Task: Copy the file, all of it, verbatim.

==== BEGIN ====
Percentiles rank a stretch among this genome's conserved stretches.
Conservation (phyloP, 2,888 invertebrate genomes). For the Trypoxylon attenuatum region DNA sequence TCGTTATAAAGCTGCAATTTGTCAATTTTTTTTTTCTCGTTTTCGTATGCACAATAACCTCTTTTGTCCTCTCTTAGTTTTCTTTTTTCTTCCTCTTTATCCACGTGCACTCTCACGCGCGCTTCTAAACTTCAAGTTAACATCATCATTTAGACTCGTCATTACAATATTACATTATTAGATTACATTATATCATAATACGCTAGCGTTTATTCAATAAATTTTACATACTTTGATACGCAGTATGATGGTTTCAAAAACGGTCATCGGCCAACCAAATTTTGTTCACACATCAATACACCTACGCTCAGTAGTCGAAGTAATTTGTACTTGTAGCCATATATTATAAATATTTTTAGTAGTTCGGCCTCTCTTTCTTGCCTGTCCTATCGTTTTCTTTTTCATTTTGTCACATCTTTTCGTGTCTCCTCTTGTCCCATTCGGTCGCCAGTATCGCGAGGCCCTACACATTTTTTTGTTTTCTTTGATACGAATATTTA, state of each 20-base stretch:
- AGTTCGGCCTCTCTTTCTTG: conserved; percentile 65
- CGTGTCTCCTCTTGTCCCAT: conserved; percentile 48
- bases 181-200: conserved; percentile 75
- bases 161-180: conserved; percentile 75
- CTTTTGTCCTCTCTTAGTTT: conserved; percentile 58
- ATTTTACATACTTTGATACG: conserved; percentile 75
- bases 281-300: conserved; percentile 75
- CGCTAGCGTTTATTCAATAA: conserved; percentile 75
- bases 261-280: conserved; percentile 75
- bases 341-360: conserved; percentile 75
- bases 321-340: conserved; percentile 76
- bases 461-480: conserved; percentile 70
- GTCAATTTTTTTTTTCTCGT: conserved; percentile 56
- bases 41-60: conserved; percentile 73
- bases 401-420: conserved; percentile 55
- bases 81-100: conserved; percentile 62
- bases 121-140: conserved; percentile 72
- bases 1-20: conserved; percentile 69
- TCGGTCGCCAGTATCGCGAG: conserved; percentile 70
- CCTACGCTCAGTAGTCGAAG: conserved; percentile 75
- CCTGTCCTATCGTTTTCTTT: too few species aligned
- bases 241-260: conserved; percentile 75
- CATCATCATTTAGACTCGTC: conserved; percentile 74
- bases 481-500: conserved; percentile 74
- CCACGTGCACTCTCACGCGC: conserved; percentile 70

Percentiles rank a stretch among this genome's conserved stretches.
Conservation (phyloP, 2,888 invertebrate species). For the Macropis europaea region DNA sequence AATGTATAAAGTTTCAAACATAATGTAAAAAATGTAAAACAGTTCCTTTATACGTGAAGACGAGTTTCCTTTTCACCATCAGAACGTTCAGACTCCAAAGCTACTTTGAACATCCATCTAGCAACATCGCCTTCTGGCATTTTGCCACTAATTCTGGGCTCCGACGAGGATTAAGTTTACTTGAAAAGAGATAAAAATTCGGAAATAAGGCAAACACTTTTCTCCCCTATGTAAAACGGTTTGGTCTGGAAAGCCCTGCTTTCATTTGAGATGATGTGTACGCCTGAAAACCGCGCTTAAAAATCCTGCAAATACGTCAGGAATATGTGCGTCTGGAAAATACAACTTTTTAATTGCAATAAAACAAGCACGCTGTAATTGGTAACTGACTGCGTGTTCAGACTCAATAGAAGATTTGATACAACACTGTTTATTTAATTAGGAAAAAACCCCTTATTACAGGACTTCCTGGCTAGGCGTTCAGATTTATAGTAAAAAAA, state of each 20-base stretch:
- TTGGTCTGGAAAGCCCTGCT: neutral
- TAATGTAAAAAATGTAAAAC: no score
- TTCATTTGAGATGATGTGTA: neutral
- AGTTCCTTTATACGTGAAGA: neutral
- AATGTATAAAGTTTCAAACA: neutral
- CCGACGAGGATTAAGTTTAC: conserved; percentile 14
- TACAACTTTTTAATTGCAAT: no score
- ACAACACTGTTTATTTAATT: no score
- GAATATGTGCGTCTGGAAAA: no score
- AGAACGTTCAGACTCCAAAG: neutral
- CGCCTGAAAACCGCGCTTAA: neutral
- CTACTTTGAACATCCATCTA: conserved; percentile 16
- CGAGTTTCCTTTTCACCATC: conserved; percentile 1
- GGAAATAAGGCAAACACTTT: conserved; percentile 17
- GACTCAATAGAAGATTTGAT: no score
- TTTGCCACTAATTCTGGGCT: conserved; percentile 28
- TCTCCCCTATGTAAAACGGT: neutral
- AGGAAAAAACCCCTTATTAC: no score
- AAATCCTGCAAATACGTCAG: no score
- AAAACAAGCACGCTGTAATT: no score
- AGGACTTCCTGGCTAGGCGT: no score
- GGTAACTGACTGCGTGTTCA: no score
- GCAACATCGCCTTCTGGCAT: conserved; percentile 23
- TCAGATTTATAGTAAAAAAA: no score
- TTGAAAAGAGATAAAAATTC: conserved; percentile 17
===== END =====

Percentiles rank a stretch among this genome's conserved stretches.
Conservation (phyloP, 2,888 invertebrate genomes). For the Trypoxylon attenuatum region DNA sequence TCGTTATAAAGCTGCAATTTGTCAATTTTTTTTTTCTCGTTTTCGTATGCACAATAACCTCTTTTGTCCTCTCTTAGTTTTCTTTTTTCTTCCTCTTTATCCACGTGCACTCTCACGCGCGCTTCTAAACTTCAAGTTAACATCATCATTTAGACTCGTCATTACAATATTACATTATTAGATTACATTATATCATAATACGCTAGCGTTTATTCAATAAATTTTACATACTTTGATACGCAGTATGATGGTTTCAAAAACGGTCATCGGCCAACCAAATTTTGTTCACACATCAATACACCTACGCTCAGTAGTCGAAGTAATTTGTACTTGTAGCCATATATTATAAATATTTTTAGTAGTTCGGCCTCTCTTTCTTGCCTGTCCTATCGTTTTCTTTTTCATTTTGTCACATCTTTTCGTGTCTCCTCTTGTCCCATTCGGTCGCCAGTATCGCGAGGCCCTACACATTTTTTTGTTTTCTTTGATACGAATATTTA, state of each 20-base stretch:
- AGTTCGGCCTCTCTTTCTTG: conserved; percentile 65
- CGTGTCTCCTCTTGTCCCAT: conserved; percentile 48
- bases 181-200: conserved; percentile 75
- bases 161-180: conserved; percentile 75
- CTTTTGTCCTCTCTTAGTTT: conserved; percentile 58
- ATTTTACATACTTTGATACG: conserved; percentile 75
- bases 281-300: conserved; percentile 75
- CGCTAGCGTTTATTCAATAA: conserved; percentile 75
- bases 261-280: conserved; percentile 75
- bases 341-360: conserved; percentile 75
- bases 321-340: conserved; percentile 76
- bases 461-480: conserved; percentile 70
- GTCAATTTTTTTTTTCTCGT: conserved; percentile 56
- bases 41-60: conserved; percentile 73
- bases 401-420: conserved; percentile 55
- bases 81-100: conserved; percentile 62
- bases 121-140: conserved; percentile 72
- bases 1-20: conserved; percentile 69
- TCGGTCGCCAGTATCGCGAG: conserved; percentile 70
- CCTACGCTCAGTAGTCGAAG: conserved; percentile 75
- CCTGTCCTATCGTTTTCTTT: too few species aligned
- bases 241-260: conserved; percentile 75
- CATCATCATTTAGACTCGTC: conserved; percentile 74
- bases 481-500: conserved; percentile 74
- CCACGTGCACTCTCACGCGC: conserved; percentile 70

Percentiles rank a stretch among this genome's conserved stretches.
Conservation (phyloP, 2,888 invertebrate species). For the Macropis europaea region DNA sequence AATGTATAAAGTTTCAAACATAATGTAAAAAATGTAAAACAGTTCCTTTATACGTGAAGACGAGTTTCCTTTTCACCATCAGAACGTTCAGACTCCAAAGCTACTTTGAACATCCATCTAGCAACATCGCCTTCTGGCATTTTGCCACTAATTCTGGGCTCCGACGAGGATTAAGTTTACTTGAAAAGAGATAAAAATTCGGAAATAAGGCAAACACTTTTCTCCCCTATGTAAAACGGTTTGGTCTGGAAAGCCCTGCTTTCATTTGAGATGATGTGTACGCCTGAAAACCGCGCTTAAAAATCCTGCAAATACGTCAGGAATATGTGCGTCTGGAAAATACAACTTTTTAATTGCAATAAAACAAGCACGCTGTAATTGGTAACTGACTGCGTGTTCAGACTCAATAGAAGATTTGATACAACACTGTTTATTTAATTAGGAAAAAACCCCTTATTACAGGACTTCCTGGCTAGGCGTTCAGATTTATAGTAAAAAAA, state of each 20-base stretch:
- TTGGTCTGGAAAGCCCTGCT: neutral
- TAATGTAAAAAATGTAAAAC: no score
- TTCATTTGAGATGATGTGTA: neutral
- AGTTCCTTTATACGTGAAGA: neutral
- AATGTATAAAGTTTCAAACA: neutral
- CCGACGAGGATTAAGTTTAC: conserved; percentile 14
- TACAACTTTTTAATTGCAAT: no score
- ACAACACTGTTTATTTAATT: no score
- GAATATGTGCGTCTGGAAAA: no score
- AGAACGTTCAGACTCCAAAG: neutral
- CGCCTGAAAACCGCGCTTAA: neutral
- CTACTTTGAACATCCATCTA: conserved; percentile 16
- CGAGTTTCCTTTTCACCATC: conserved; percentile 1
- GGAAATAAGGCAAACACTTT: conserved; percentile 17
- GACTCAATAGAAGATTTGAT: no score
- TTTGCCACTAATTCTGGGCT: conserved; percentile 28
- TCTCCCCTATGTAAAACGGT: neutral
- AGGAAAAAACCCCTTATTAC: no score
- AAATCCTGCAAATACGTCAG: no score
- AAAACAAGCACGCTGTAATT: no score
- AGGACTTCCTGGCTAGGCGT: no score
- GGTAACTGACTGCGTGTTCA: no score
- GCAACATCGCCTTCTGGCAT: conserved; percentile 23
- TCAGATTTATAGTAAAAAAA: no score
- TTGAAAAGAGATAAAAATTC: conserved; percentile 17